Millions of pounds could be made if the benefits of fruit and vegetables were marketed more like pharmaceutical drugs, one of the country’s leading dieticians has claimed in response to a new study.
Catherine Collins, principal dietician at St George’s Hospital in London, said a new study showing the effects of eating five portions of fruit and vegetables a day, on more than 800,000 consumers, was a real “granddaddy of a study”.
“If this was a drug and you said, if you take this drug, it will reduce your risk of premature death by 25%, we would be making millions with drugs companies,” Collins, who is also a British Dietetic Association representative, told BBC Radio 4’s Today programme yesterday (July 30).
16 worldwide studies
The study, carried out by Professor Frank Hu at the Harvard School of Public Health in Boston, analysed 16 worldwide studies from the US, Asia and Europe.
Findings from the study also dismissed a previous study of 56,000 English people, which led to calls for the recommended daily intake (RDI) for fruit and vegetables to rise from five to seven.
In his research, Hu agreed that, for every portion of fruit and vegetables consumed, there was a lower risk of premature death.
“However, what’s interesting is that we found that the benefits of fruit and vegetables of reducing mortality plateaued at around five servings per day of fruit and vegetables intake,” he told the Today programme.
The risk of premature death fell by up to 5% for every extra portion of fruit and vegetables, up to five servings a day, but not beyond, said Hu.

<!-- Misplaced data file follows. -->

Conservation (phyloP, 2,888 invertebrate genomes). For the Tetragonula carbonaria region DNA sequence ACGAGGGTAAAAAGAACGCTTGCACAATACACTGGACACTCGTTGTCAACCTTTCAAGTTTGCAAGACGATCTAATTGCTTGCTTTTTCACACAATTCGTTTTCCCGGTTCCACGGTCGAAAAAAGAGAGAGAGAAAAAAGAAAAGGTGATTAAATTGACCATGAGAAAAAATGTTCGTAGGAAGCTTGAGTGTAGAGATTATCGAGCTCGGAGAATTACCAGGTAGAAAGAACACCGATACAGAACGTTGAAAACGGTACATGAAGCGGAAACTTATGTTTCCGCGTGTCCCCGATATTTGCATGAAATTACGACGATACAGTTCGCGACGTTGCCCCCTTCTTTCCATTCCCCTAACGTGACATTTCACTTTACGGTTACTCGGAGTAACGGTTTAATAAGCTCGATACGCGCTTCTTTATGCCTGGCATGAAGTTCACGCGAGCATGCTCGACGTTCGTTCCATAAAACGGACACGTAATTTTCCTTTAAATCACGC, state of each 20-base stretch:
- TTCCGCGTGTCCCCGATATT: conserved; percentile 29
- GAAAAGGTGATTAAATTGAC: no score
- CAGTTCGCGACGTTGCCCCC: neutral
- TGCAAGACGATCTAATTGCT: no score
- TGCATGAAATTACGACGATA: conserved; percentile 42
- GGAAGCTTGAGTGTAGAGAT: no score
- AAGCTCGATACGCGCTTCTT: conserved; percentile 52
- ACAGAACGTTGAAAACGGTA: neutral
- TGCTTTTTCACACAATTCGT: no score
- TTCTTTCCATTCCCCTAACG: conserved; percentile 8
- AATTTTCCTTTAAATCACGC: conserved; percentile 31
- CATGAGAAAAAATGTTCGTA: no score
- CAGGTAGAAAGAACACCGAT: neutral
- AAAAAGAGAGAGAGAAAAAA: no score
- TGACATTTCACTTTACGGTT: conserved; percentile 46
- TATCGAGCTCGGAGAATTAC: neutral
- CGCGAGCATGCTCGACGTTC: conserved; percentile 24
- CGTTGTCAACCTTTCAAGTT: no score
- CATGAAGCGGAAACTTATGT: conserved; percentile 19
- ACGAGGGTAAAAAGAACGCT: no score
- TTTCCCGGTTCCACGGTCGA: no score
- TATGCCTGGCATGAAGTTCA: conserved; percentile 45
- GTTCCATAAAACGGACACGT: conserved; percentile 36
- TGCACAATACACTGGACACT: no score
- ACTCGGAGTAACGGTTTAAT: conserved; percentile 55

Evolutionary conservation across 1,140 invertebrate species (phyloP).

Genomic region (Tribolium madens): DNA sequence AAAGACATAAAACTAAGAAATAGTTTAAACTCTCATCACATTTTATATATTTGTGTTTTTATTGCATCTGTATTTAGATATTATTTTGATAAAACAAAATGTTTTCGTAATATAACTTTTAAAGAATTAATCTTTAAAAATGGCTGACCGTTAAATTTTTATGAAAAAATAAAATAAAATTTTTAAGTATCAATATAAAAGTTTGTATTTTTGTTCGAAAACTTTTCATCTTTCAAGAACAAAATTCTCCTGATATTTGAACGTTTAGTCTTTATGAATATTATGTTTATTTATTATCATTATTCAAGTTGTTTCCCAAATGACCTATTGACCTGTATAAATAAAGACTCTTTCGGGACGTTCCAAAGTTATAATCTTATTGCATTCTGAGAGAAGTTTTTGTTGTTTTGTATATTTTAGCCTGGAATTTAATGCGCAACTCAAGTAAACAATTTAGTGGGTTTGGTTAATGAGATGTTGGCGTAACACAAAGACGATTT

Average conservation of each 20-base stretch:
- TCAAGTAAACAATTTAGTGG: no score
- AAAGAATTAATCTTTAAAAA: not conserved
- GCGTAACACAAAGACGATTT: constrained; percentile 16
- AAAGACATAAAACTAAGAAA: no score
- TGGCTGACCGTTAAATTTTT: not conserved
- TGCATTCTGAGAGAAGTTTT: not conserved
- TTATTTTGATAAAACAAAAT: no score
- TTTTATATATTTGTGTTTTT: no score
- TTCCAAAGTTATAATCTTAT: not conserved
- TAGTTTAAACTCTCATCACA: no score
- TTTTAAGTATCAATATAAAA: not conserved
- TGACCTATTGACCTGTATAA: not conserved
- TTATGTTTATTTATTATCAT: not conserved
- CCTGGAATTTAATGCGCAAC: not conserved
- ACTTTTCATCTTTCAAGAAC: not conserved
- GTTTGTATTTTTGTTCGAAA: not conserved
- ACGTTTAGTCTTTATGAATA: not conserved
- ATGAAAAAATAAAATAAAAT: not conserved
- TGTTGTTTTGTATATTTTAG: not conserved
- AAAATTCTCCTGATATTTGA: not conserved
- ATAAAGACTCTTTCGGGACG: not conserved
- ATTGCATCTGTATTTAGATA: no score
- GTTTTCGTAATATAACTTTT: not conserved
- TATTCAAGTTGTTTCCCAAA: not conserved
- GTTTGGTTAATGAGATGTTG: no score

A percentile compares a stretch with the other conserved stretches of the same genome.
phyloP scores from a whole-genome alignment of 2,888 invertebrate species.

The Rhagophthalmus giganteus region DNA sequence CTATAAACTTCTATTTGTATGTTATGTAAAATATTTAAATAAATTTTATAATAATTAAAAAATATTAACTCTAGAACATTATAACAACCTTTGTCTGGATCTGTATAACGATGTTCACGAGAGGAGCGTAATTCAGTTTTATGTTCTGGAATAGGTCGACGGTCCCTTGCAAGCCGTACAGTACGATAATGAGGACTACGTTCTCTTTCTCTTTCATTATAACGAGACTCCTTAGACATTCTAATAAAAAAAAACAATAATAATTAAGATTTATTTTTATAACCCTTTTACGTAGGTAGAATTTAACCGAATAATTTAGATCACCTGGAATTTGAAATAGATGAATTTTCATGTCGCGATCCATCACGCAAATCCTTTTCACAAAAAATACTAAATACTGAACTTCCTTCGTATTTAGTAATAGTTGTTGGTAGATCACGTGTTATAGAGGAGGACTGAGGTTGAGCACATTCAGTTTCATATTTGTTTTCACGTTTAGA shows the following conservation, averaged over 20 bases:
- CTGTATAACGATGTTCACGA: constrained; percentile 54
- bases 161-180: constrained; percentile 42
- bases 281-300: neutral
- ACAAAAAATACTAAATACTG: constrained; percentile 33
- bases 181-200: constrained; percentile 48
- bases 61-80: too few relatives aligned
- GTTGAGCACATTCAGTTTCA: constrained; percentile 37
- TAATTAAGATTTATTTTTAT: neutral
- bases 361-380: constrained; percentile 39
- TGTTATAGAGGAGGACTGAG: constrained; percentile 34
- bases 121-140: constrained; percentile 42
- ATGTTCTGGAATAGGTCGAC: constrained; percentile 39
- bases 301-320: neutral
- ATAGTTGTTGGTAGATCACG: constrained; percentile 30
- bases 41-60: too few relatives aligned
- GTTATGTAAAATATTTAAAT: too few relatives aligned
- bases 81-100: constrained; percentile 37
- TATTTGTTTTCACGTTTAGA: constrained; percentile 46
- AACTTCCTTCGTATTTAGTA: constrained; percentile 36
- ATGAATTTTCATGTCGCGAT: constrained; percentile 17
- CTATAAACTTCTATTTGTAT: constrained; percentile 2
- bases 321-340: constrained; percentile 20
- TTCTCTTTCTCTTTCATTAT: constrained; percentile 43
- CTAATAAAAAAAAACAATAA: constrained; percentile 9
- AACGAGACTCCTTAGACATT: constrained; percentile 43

“Yet, the current consumption [of fruit and vegetables] varies in the general population … at around two or three servings a day,” he added.
“So, to reach the recommended five portions, we’ve still got a long way to go.”
Poor fruit and vegetable consumption
Poor fruit and vegetable consumption in the UK was also highlighted by Dr Alison Tedstone, chief nutritionist at Public Health England, who said: “The majority of people in England are not eating enough fruit and vegetables with the latest National Diet and Nutrition Survey data from 2008 to 2012 showing that only 30% of adults and 41% of older adults met the five-a-day recommendation.”
Such figures have led to calls from scientists and campaign groups to increase the RDI for fruits and vegetables, but this was unnecessary, argued Collins.
“We’ve known for a very long time, probably for more than 15 years, that the World Health Organisation’s recommendation for five a day has health benefits and that’s been consistently shown throughout that time,” she said.
“Since then, the little blip [report] from a couple of months ago looked at just English people. It looked at a smaller study and the statistical analysis was slightly strange.”